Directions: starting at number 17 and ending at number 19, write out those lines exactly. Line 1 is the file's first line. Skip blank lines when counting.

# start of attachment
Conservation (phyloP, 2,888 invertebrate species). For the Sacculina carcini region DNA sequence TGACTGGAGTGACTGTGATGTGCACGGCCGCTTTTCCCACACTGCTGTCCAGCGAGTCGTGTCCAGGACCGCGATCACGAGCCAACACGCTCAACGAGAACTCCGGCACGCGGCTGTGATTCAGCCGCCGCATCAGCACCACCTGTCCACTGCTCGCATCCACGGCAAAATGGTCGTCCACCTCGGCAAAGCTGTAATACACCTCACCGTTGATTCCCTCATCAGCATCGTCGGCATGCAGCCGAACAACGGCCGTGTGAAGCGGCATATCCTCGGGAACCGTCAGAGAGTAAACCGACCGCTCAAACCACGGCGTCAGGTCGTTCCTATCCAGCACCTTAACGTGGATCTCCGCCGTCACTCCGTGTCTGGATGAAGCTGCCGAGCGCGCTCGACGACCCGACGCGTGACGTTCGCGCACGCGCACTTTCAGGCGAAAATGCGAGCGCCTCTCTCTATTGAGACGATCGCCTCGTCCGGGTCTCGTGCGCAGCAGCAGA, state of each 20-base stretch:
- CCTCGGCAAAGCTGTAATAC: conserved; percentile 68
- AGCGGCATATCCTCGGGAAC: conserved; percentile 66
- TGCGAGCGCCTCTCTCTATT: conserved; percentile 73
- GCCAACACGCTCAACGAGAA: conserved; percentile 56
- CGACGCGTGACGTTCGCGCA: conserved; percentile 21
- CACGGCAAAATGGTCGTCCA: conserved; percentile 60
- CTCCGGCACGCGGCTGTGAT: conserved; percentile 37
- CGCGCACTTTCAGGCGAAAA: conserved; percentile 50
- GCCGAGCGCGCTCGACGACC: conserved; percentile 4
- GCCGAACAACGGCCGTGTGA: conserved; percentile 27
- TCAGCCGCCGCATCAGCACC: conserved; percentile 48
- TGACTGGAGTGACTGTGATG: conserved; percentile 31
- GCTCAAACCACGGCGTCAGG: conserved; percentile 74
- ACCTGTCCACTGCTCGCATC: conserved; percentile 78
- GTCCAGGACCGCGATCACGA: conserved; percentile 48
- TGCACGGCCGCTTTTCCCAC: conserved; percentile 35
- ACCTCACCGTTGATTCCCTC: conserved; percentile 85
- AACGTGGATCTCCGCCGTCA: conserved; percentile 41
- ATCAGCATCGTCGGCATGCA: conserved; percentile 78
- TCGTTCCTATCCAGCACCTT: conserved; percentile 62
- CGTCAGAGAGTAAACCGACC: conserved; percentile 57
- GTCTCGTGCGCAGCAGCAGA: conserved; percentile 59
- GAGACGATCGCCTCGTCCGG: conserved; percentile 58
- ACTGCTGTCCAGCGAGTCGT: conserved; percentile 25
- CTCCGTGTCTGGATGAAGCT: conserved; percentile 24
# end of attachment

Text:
- TGCACGGCCGCTTTTCCCAC: conserved; percentile 35
- ACCTCACCGTTGATTCCCTC: conserved; percentile 85
- AACGTGGATCTCCGCCGTCA: conserved; percentile 41